In my quest to taste older whiskies with the complexity that Oliver Klimek discussed in his thought provoking article: "Has Whisky Become Better, Worse or Just Different" I came across the following listing on whiskysamples for an interesting blend bottled in January of 1964:
Thanks to the Belgian customs (never thought I would have to
say this) we know this blended whisky was bottled on 20/1/1964 by
Macdonald&Muir Ltd., Leith, Scotland.
What the label says: "the basis of this whisky is the matured
product of two of the finest malt distilleries in the Scottish
Highlands, Glen Moray-Glenlivet and Glenmorangie of which we are the
This sounded like a potentially worthy specimen which might display some of the complexity that old whiskies made with in pre-automation days are supposed to display. Old fashioned "Golden Promise" barley would have been used instead of modern varieties. Wooden washbacks, floor maltings, oven kilns rather than drum, direct fired stills - all those sources of micro variations within a batch that may have resulted in more complex flavors.
A fly in the ointment is that Highland Queen seems limited to this single issue. (There are plenty of references on the web to this issue - and none to any other). Why? Was it a dog product that just didn't taste good, so no further batches were produced?
Update: I'm wrong. Highland Queen is an old traditional blended Scotch that is still produced.
produced by Roderick MacDonald around 1893 while with Alexander
Muir of Lieth. / Highland
Queen Blended Scotch Whisky was named in honor of Lieth's
connection with Mary Queen of Scots. Highland Queen consists
of 30 - 35 percent malt prodominantly Glen
I see a NAS 40% abv. version of Highland Queen available for sale in Australia ($35) right now. I also see some 1930s Highland Queen ads on Ebay.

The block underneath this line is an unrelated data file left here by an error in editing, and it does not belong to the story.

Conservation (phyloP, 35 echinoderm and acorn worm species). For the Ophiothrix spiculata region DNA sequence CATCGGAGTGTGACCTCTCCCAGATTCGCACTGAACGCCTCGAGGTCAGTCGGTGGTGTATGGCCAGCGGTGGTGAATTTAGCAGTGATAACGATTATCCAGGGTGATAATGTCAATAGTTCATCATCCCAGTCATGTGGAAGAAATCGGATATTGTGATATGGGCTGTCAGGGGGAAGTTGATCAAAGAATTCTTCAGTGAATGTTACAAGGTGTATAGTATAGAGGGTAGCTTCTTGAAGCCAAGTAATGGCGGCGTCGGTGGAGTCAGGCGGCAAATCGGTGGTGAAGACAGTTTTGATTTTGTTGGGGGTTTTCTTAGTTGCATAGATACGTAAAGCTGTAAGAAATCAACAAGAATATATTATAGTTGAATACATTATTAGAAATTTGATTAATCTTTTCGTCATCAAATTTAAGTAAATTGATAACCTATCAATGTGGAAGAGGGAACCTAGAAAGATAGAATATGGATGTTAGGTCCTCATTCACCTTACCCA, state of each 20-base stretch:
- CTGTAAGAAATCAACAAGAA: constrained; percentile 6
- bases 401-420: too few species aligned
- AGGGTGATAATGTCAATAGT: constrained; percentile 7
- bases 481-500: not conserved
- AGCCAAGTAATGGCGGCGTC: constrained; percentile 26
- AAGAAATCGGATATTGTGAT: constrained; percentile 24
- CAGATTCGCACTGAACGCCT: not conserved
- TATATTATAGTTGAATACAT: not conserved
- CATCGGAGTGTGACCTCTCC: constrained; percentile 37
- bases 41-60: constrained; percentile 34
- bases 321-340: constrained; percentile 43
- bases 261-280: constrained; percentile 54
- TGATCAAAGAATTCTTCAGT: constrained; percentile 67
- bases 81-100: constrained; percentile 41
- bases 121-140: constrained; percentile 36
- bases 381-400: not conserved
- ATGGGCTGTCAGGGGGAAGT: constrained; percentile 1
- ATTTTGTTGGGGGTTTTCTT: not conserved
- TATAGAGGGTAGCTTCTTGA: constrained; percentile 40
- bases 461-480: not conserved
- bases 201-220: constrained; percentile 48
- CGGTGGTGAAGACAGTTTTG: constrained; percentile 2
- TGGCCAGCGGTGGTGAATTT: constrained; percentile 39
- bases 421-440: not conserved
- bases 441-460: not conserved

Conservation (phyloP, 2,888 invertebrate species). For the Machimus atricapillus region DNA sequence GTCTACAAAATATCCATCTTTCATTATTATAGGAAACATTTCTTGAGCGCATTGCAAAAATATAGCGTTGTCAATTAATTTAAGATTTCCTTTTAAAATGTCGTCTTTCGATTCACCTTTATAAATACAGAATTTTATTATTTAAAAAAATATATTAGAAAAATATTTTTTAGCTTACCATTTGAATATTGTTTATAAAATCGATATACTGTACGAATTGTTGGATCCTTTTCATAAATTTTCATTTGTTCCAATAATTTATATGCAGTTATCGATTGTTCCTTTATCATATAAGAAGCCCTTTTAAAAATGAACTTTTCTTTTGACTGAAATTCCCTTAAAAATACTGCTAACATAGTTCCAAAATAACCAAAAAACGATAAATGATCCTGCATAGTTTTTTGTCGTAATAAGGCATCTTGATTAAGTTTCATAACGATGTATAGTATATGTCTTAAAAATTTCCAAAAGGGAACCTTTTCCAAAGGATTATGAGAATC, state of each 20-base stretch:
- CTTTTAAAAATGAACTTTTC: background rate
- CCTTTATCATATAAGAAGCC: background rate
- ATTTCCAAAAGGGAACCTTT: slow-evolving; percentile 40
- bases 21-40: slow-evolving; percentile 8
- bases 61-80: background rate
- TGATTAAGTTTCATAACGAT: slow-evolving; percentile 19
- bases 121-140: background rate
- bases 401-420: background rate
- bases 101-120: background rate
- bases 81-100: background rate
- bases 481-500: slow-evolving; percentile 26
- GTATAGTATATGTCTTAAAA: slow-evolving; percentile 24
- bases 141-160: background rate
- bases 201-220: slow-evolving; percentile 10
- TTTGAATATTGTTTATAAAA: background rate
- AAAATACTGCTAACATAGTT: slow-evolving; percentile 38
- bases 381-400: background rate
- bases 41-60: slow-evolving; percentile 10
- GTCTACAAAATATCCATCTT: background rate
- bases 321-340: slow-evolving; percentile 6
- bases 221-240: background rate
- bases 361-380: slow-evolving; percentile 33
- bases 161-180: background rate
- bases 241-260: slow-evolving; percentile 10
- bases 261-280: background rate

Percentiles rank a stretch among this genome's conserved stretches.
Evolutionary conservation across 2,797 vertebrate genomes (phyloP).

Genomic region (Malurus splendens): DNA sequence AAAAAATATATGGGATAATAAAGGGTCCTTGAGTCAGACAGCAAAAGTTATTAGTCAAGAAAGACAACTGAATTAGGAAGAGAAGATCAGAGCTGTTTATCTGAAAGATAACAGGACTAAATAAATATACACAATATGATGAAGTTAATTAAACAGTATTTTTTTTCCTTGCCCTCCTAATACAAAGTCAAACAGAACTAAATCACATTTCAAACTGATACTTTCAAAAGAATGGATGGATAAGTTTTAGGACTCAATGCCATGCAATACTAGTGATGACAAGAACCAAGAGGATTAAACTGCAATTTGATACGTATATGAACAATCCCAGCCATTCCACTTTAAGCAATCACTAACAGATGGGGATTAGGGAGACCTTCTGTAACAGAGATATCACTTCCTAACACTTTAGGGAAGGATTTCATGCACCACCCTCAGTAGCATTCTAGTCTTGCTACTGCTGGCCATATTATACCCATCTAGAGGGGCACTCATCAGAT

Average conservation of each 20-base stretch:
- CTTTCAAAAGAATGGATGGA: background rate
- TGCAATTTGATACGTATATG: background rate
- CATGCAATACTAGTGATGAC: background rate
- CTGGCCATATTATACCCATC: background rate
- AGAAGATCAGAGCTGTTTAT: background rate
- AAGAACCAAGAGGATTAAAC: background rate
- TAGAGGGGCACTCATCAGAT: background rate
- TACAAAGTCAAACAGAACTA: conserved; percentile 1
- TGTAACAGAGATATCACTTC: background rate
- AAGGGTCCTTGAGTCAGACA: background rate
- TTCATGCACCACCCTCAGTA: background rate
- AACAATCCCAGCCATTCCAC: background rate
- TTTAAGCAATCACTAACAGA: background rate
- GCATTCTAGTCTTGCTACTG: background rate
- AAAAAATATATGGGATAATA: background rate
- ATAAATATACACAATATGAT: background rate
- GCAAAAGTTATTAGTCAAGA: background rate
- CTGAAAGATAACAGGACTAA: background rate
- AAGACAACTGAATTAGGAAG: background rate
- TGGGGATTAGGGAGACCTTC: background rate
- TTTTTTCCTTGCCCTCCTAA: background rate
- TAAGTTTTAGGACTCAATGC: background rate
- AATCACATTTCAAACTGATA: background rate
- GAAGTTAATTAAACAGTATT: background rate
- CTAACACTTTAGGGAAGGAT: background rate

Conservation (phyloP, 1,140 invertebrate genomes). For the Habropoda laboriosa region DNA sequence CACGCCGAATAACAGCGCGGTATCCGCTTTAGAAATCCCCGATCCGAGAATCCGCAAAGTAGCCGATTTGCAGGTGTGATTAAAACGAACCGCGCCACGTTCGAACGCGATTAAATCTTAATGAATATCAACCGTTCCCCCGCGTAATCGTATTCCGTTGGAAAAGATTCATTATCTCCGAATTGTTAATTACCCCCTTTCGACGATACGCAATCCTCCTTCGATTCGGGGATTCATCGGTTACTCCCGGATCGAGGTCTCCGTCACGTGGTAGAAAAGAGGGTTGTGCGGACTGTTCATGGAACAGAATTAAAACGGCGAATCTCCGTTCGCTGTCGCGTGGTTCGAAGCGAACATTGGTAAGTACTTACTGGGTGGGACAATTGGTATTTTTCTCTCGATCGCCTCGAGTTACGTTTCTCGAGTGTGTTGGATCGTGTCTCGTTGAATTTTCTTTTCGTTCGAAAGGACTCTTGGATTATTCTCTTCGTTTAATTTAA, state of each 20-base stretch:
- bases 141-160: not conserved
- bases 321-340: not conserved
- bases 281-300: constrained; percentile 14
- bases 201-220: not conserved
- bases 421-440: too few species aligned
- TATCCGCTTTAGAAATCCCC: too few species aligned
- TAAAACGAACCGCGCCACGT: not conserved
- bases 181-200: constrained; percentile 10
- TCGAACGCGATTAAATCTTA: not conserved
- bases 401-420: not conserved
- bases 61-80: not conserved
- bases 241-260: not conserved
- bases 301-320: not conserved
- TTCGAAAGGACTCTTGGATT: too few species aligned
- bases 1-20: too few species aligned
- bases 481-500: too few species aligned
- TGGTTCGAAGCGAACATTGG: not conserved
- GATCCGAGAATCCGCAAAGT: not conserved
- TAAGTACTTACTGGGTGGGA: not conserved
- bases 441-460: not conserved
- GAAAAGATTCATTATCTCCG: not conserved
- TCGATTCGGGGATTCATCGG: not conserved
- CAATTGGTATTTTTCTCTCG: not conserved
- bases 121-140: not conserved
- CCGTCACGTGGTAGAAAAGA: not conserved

Color: light gold
Nose: Honey, hay, distant sherry with citrus apricot jam and musk noted, talcum dust and a slight musty mineral note that I'm coming to associate with old whiskies - perhaps a flavor signature of bottle maturation.
Initially sweet with malt and grain sugars, the entry and expansion are disappointingly thin after the nice nose. You can taste some young grain whisky burn. However, tasting beyond the young grain there are some august notes of old style sherried malts with a bit of peat. The finish is medium short with little tannin but some wisps of oak, smoke, and malt. There is some excellent malt here, but buried beneath a young and undistinguished grain whisky.
I can recommend this for a person who wants a whiff of the antique flavor profile - but only in that context.
More background to Highland Queen on Gavin Smith & Tom Cannavan's Whisky-Pages blog:
Highland Queen, 12 Year Old (Scotland)
old-established blended Scotch whisky of Highland Queen, once a staple
of the Glenmorangie business, is now part of the Bordeaux-based concern
of Picard family (Terroir Distillers), which also owns Tullibardine
A 12-year-old variant of the blend has recently been released to augment
the ‘standard’ expression with no age statement. The nose is full and
rich, with icing sugar sprinkled on pineapple, spice and black pepper.
Relatively full-bodied, with spice, malt and hazelnuts on the palate.
The medium-length finish features ginger and fruit and nut milk
Tullibardine Distillery Visitor Centre, Pharlanne Delicatessen, 13
Bridge Street, Kelso TD5 7HT and at www.pharlanne.co.uk 40.0% ABV, 70cl,
£25.00, Pharlanne, distillery website.